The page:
Danny should just chill, he doesn't want to lose leverage in negotiating a buy out.
I think Philly is going to end up keeping him.
Wha??? More Fire Isn't an indication of playing better. Danny played pretty well trying to fit into his new role. He drove and dished it off for easy baskets plenty of times. He played pretty good defense when called upon, sure he still has the bad habits of slacking off his man too much. He just couldn't hit his shots like we are used to seeing. Its not a measure of "Fire" or passion for the game. He just didn't hit shots.
I never thought once that Danny Granger cost the Pacers any games, he just couldn't hit shots anymore, or get quality shots off.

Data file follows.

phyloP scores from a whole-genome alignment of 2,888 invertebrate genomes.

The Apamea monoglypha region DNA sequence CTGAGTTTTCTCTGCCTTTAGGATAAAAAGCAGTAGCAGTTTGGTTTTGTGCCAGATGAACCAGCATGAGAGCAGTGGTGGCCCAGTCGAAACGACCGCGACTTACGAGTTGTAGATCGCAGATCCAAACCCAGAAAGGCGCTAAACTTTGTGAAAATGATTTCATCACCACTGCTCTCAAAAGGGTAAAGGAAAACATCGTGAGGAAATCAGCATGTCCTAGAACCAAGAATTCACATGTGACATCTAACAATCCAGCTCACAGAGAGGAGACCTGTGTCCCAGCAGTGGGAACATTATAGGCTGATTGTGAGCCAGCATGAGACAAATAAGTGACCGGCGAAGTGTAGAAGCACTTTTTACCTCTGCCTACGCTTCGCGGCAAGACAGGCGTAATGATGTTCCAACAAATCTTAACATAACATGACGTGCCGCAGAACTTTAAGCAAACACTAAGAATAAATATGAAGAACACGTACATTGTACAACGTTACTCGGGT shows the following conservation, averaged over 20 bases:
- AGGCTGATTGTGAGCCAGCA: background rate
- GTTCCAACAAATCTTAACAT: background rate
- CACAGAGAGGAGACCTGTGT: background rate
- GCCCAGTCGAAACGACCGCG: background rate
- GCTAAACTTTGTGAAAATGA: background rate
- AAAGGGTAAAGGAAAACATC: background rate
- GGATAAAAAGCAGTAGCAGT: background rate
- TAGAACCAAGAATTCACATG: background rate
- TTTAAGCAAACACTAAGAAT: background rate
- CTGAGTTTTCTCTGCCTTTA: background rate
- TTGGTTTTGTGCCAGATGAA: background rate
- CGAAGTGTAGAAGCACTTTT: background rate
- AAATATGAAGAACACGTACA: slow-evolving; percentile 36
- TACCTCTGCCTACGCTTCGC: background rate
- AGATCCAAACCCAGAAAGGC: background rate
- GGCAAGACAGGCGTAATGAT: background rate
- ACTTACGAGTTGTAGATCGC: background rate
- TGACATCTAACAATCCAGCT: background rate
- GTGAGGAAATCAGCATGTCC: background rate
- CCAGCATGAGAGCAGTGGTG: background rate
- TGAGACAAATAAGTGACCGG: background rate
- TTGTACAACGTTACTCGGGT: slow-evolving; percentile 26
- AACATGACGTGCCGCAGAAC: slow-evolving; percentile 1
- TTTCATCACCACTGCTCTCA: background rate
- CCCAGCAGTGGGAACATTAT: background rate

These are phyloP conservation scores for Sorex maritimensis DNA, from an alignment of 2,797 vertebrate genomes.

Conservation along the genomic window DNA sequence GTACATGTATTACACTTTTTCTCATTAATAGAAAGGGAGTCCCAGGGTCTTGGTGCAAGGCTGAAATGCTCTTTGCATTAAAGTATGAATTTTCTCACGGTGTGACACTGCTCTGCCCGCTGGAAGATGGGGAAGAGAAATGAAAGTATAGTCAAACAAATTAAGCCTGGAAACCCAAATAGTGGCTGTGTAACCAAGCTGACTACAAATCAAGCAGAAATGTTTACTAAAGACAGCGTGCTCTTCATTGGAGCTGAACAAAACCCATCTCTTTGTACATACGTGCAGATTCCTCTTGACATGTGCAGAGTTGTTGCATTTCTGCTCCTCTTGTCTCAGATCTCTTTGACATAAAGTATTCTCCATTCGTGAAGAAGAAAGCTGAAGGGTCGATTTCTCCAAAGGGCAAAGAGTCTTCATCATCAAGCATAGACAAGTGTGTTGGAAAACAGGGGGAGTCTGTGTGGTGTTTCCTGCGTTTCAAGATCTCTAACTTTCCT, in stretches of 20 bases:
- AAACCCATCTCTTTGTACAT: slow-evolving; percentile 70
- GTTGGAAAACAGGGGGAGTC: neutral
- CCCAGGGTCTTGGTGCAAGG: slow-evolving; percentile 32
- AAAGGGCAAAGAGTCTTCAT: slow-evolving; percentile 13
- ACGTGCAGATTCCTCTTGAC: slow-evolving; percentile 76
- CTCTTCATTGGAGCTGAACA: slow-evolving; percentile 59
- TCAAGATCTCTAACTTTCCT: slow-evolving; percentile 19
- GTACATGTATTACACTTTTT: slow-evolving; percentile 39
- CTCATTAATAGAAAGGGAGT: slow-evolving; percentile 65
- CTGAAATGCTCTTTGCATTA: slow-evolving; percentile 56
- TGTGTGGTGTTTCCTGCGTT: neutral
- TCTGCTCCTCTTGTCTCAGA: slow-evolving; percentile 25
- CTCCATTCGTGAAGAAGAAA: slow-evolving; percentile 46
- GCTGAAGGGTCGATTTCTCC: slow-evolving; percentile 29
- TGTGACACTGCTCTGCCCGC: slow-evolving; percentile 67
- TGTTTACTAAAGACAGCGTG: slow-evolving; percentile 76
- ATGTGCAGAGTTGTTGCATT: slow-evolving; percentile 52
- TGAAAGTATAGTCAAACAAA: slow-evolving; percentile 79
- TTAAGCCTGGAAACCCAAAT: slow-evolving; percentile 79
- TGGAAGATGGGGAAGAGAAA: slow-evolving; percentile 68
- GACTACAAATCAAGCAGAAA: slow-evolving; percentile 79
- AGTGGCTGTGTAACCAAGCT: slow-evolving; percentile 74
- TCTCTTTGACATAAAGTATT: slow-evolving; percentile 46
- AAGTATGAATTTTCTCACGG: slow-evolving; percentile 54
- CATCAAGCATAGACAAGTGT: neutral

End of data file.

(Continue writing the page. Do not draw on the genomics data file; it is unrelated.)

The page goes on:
You can't get champagne from a garden hose.
You can't get champagne from a garden hose.
“Just because you're offended, doesn't mean you're right.” ― Ricky Gervais.
What if someone from a school of business or management school were to ask, How did you do this? How did you get the Pacers turned around? Is there a general approach you've taken that can be summarized?
Larry Bird: Yeah, patience.
Anybody else listen to Peter Dinwiddie on JMV a few days ago? He heaped plenty of praise on Danny and talked about how he'd be an asset in the playoffs. Shows how quickly things can change in the NBA I guess.
Danny Granger is a notoriously slow starter. I really was beginning to think with time that his shot would have started falling. His post defense was actually above average. My best memory of him this year was him defending and shutting down Blake Griffin that game D West was ejected. Can anyone with more knowledge of Evan Turner tell me anything about his post defense? Is he a viable off the bench defender for LeBron James in spot minutes?